Report No. 76
5.2. Section 15.-
Coming to the power to modify an award-which is first dealt with-section 15 confers that power in three situations. The first is where it appears to the court that a part of an award is upon a matter not referred to arbitration, and such part can be separated from the other part and does not affect the decision on the matter referred. The second is where the award is imperfect in form or contains any obvious error which can be amended without affecting such decision. The third applies where the award contains a clerical mistake or an error arising from an accidental slip or omission. The first situation hardly needs any comment, because the authority of an arbitrator cannot go beyond the matters referred to arbitration.
The second situation is equally unobjectionable, since the power to modify or correct the award is, in this case, linked up with an imperfection of form or an obvious error, and can be exercised without affecting the decision on the matter referred. The situation where an award contains an obvious error is illustrated by a series of cases where the award was erroneously passed against the President of India, while it should have been passed against the Union of India.1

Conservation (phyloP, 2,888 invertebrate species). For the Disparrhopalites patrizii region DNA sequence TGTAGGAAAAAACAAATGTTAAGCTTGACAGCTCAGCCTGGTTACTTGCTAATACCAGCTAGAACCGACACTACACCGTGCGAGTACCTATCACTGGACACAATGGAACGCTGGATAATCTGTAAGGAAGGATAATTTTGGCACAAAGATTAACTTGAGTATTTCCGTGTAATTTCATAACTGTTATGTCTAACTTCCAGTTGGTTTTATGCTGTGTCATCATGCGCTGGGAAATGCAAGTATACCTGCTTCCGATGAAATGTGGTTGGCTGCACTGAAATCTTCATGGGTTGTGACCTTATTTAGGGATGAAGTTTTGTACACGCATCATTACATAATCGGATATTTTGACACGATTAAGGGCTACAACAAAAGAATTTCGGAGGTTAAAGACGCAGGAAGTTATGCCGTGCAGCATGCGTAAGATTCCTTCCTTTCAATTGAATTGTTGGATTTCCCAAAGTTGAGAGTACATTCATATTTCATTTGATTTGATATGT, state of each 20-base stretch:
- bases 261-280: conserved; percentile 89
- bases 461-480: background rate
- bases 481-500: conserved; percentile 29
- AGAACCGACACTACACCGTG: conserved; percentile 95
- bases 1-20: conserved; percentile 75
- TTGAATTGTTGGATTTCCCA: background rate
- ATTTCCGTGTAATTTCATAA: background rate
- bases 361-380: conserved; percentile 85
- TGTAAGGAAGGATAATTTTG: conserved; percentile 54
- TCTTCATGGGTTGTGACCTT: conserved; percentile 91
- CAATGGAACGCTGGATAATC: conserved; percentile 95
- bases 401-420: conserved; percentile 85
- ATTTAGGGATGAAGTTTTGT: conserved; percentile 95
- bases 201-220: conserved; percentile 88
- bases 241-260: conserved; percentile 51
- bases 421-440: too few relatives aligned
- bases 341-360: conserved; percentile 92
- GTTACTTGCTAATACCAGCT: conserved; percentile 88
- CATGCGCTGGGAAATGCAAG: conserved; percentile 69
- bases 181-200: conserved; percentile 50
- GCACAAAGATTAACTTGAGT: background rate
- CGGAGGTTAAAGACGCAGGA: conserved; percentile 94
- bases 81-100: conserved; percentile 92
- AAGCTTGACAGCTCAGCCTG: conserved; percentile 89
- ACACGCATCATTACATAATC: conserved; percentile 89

The third situation becomes necessary by reason of the fact that the award, because of clerical mistake or accidental slip or omission, does not reflect the true intention of the arbitrator. The common link underlying the three situations is the legislative policy of giving effect to the substance of the arbitration and the award.
1.(a)Union of india v. salwar Timber Construction Co.,AIR 1963 Cal 307 (309), para. 9.
(b) Union of India v. Himatsingka Timer Co.,AIR 1964 Cal 91 (92, 93), paraas. 5 to 8.